CK: And meanwhile you worked on the novel together with Sebastian. You sent the version back and forth.

SM: Back and forth. Through the internet. That was actually the beginnings of the email. That was 98. The internet really exploded in 95 or something. Since I was at university, I was using the internet earlier than everybody else, and that must have been 95 or something. Later on, the internet became so much bigger that everybody could use it. (…) So we started writing the novel the year before I was leaving. And then I had to leave, so I thought what’s going to happen now?

CK: Please let me know one thing… What makes you want to write a novel about a lesbian woman? I always wanted to know.

SM: (laughs) Yeah, yeah, that was Sebastian’s idea. For some reason, he read an advertisement somewhere in the internet or somewhere about a contest for the best short story – in English – about lesbians… a lesbian theme. It had to have a lesbian theme.

CK: Ok.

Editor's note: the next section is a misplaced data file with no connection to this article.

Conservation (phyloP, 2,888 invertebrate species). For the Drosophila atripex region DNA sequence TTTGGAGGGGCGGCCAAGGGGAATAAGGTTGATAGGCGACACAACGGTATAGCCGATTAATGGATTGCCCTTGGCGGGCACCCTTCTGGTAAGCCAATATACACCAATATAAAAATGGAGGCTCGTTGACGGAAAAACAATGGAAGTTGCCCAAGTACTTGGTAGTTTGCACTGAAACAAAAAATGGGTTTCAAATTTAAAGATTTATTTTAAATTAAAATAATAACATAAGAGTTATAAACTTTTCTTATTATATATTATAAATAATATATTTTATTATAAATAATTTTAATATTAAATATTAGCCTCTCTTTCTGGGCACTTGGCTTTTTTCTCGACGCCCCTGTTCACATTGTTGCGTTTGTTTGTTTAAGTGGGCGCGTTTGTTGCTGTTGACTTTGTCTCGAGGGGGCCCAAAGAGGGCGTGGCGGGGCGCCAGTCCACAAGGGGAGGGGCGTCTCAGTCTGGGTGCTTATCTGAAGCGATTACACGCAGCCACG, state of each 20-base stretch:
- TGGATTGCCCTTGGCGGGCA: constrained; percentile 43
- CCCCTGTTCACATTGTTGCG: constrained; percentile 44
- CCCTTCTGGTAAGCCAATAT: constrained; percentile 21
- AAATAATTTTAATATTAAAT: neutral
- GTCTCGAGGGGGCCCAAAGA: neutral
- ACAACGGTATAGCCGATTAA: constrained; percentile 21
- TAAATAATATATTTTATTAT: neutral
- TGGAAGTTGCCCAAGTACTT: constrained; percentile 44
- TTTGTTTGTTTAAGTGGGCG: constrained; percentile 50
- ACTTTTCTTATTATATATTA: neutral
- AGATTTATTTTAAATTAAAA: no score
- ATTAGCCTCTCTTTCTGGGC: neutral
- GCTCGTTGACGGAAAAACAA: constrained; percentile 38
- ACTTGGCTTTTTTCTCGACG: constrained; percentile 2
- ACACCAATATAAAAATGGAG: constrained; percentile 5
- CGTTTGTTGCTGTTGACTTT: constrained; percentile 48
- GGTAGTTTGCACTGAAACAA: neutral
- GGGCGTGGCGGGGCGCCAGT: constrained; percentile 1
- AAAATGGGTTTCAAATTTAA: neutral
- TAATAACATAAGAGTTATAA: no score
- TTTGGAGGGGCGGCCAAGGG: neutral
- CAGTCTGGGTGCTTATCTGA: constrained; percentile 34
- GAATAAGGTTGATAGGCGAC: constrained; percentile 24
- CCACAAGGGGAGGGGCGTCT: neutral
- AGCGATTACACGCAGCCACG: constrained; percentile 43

SM: For some reason he thought that we could go there and win!

CK: (cracking up laughing)

SM: which I think in retrospect was completely silly cos we did not know English and we had no idea about writing lesbian literature, obviously. So he said. Yeah, let’s write it! Yeah, it was completely misguided from the beginning I think. (laughs)


CK: (laughing) It is really crazy!

SM: So he said let’s write this short story, and see what happens. So we wrote it, had a lot of fun. So then we said yeah let’s write another short story. And then we made the mistake by saying oh, yeah, let’s turn it into a novel.

CK: I don’t know where I read this… but I think I read somewhere on the internet that you said something about going to a lesbian sex shop and doing some quality research.

SM: Yeah, I sent my wife to do that!

CK: She must have appreciated that one.

SM: Yeah, definitely. She went there with a friend. Had a lot of laughs. Obviously we could not go. Obviously we were not … you know. So yeah, no, we did not know anything about the theme.

CK: So now, Valentina appeared… I think she is actually quite a vital character. She is really kind of three dimensional. She is funny, she is sexually very much, umm, she is a twenty first century woman. I would think.